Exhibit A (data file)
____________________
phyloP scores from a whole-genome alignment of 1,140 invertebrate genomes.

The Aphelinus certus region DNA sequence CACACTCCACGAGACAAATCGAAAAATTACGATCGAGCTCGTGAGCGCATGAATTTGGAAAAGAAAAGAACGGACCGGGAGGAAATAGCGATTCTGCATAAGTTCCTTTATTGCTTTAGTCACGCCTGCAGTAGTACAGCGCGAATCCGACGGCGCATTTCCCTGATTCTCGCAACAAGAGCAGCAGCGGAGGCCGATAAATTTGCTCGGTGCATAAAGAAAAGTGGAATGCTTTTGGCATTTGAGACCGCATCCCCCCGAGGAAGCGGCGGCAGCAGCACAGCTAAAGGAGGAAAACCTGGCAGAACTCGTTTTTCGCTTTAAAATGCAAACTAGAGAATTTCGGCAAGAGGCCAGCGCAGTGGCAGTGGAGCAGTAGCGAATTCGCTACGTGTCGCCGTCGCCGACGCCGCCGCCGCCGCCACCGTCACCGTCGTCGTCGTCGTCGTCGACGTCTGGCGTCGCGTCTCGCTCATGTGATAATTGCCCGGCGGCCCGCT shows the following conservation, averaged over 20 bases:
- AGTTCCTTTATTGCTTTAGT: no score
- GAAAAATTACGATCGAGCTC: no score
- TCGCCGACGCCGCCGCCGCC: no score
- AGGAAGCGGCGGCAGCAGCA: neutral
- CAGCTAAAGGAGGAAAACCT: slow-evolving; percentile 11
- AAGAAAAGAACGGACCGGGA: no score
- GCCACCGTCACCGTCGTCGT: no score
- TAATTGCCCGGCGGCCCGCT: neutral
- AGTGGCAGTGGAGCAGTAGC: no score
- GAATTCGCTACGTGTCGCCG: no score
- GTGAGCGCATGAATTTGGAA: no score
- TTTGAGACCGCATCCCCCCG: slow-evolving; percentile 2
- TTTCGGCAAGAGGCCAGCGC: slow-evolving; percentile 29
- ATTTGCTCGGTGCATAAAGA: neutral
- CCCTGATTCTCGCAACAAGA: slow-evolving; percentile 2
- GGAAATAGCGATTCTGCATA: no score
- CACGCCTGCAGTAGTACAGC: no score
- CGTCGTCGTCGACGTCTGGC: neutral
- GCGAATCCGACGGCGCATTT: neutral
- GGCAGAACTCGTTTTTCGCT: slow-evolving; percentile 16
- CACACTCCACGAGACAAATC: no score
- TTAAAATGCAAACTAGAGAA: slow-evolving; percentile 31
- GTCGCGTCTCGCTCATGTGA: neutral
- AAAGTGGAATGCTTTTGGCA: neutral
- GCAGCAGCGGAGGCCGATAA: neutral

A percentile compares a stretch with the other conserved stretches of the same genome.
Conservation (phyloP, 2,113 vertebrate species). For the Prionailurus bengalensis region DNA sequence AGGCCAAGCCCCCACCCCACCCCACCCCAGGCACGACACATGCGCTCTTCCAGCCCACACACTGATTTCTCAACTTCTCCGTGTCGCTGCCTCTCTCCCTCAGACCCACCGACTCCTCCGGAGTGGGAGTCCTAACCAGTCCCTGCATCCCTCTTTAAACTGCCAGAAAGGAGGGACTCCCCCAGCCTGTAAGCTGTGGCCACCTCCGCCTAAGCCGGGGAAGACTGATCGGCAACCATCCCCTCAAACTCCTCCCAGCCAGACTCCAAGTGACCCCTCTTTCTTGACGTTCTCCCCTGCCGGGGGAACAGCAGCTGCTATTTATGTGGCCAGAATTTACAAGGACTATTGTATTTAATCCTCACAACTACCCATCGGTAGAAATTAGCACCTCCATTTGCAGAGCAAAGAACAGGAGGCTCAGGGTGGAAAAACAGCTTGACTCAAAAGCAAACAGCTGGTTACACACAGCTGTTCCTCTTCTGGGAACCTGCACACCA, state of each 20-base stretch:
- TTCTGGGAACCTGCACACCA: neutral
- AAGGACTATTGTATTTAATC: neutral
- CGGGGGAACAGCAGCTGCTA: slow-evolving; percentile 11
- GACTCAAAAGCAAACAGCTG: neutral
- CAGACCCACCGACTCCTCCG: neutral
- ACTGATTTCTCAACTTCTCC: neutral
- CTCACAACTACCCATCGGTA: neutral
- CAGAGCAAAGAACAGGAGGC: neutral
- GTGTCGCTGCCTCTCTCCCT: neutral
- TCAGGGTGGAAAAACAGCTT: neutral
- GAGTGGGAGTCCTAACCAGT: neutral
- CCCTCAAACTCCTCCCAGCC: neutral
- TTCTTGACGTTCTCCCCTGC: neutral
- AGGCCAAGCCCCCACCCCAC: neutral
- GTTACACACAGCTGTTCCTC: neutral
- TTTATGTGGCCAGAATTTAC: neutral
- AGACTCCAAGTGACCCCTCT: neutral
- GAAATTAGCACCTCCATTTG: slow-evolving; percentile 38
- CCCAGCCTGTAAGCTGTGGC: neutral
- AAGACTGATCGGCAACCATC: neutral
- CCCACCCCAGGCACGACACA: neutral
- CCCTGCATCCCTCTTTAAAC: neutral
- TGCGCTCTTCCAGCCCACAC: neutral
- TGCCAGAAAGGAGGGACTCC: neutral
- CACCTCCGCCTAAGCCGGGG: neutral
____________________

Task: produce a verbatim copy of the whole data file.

phyloP scores from a whole-genome alignment of 1,140 invertebrate genomes.

The Aphelinus certus region DNA sequence CACACTCCACGAGACAAATCGAAAAATTACGATCGAGCTCGTGAGCGCATGAATTTGGAAAAGAAAAGAACGGACCGGGAGGAAATAGCGATTCTGCATAAGTTCCTTTATTGCTTTAGTCACGCCTGCAGTAGTACAGCGCGAATCCGACGGCGCATTTCCCTGATTCTCGCAACAAGAGCAGCAGCGGAGGCCGATAAATTTGCTCGGTGCATAAAGAAAAGTGGAATGCTTTTGGCATTTGAGACCGCATCCCCCCGAGGAAGCGGCGGCAGCAGCACAGCTAAAGGAGGAAAACCTGGCAGAACTCGTTTTTCGCTTTAAAATGCAAACTAGAGAATTTCGGCAAGAGGCCAGCGCAGTGGCAGTGGAGCAGTAGCGAATTCGCTACGTGTCGCCGTCGCCGACGCCGCCGCCGCCGCCACCGTCACCGTCGTCGTCGTCGTCGTCGACGTCTGGCGTCGCGTCTCGCTCATGTGATAATTGCCCGGCGGCCCGCT shows the following conservation, averaged over 20 bases:
- AGTTCCTTTATTGCTTTAGT: no score
- GAAAAATTACGATCGAGCTC: no score
- TCGCCGACGCCGCCGCCGCC: no score
- AGGAAGCGGCGGCAGCAGCA: neutral
- CAGCTAAAGGAGGAAAACCT: slow-evolving; percentile 11
- AAGAAAAGAACGGACCGGGA: no score
- GCCACCGTCACCGTCGTCGT: no score
- TAATTGCCCGGCGGCCCGCT: neutral
- AGTGGCAGTGGAGCAGTAGC: no score
- GAATTCGCTACGTGTCGCCG: no score
- GTGAGCGCATGAATTTGGAA: no score
- TTTGAGACCGCATCCCCCCG: slow-evolving; percentile 2
- TTTCGGCAAGAGGCCAGCGC: slow-evolving; percentile 29
- ATTTGCTCGGTGCATAAAGA: neutral
- CCCTGATTCTCGCAACAAGA: slow-evolving; percentile 2
- GGAAATAGCGATTCTGCATA: no score
- CACGCCTGCAGTAGTACAGC: no score
- CGTCGTCGTCGACGTCTGGC: neutral
- GCGAATCCGACGGCGCATTT: neutral
- GGCAGAACTCGTTTTTCGCT: slow-evolving; percentile 16
- CACACTCCACGAGACAAATC: no score
- TTAAAATGCAAACTAGAGAA: slow-evolving; percentile 31
- GTCGCGTCTCGCTCATGTGA: neutral
- AAAGTGGAATGCTTTTGGCA: neutral
- GCAGCAGCGGAGGCCGATAA: neutral

A percentile compares a stretch with the other conserved stretches of the same genome.
Conservation (phyloP, 2,113 vertebrate species). For the Prionailurus bengalensis region DNA sequence AGGCCAAGCCCCCACCCCACCCCACCCCAGGCACGACACATGCGCTCTTCCAGCCCACACACTGATTTCTCAACTTCTCCGTGTCGCTGCCTCTCTCCCTCAGACCCACCGACTCCTCCGGAGTGGGAGTCCTAACCAGTCCCTGCATCCCTCTTTAAACTGCCAGAAAGGAGGGACTCCCCCAGCCTGTAAGCTGTGGCCACCTCCGCCTAAGCCGGGGAAGACTGATCGGCAACCATCCCCTCAAACTCCTCCCAGCCAGACTCCAAGTGACCCCTCTTTCTTGACGTTCTCCCCTGCCGGGGGAACAGCAGCTGCTATTTATGTGGCCAGAATTTACAAGGACTATTGTATTTAATCCTCACAACTACCCATCGGTAGAAATTAGCACCTCCATTTGCAGAGCAAAGAACAGGAGGCTCAGGGTGGAAAAACAGCTTGACTCAAAAGCAAACAGCTGGTTACACACAGCTGTTCCTCTTCTGGGAACCTGCACACCA, state of each 20-base stretch:
- TTCTGGGAACCTGCACACCA: neutral
- AAGGACTATTGTATTTAATC: neutral
- CGGGGGAACAGCAGCTGCTA: slow-evolving; percentile 11
- GACTCAAAAGCAAACAGCTG: neutral
- CAGACCCACCGACTCCTCCG: neutral
- ACTGATTTCTCAACTTCTCC: neutral
- CTCACAACTACCCATCGGTA: neutral
- CAGAGCAAAGAACAGGAGGC: neutral
- GTGTCGCTGCCTCTCTCCCT: neutral
- TCAGGGTGGAAAAACAGCTT: neutral
- GAGTGGGAGTCCTAACCAGT: neutral
- CCCTCAAACTCCTCCCAGCC: neutral
- TTCTTGACGTTCTCCCCTGC: neutral
- AGGCCAAGCCCCCACCCCAC: neutral
- GTTACACACAGCTGTTCCTC: neutral
- TTTATGTGGCCAGAATTTAC: neutral
- AGACTCCAAGTGACCCCTCT: neutral
- GAAATTAGCACCTCCATTTG: slow-evolving; percentile 38
- CCCAGCCTGTAAGCTGTGGC: neutral
- AAGACTGATCGGCAACCATC: neutral
- CCCACCCCAGGCACGACACA: neutral
- CCCTGCATCCCTCTTTAAAC: neutral
- TGCGCTCTTCCAGCCCACAC: neutral
- TGCCAGAAAGGAGGGACTCC: neutral
- CACCTCCGCCTAAGCCGGGG: neutral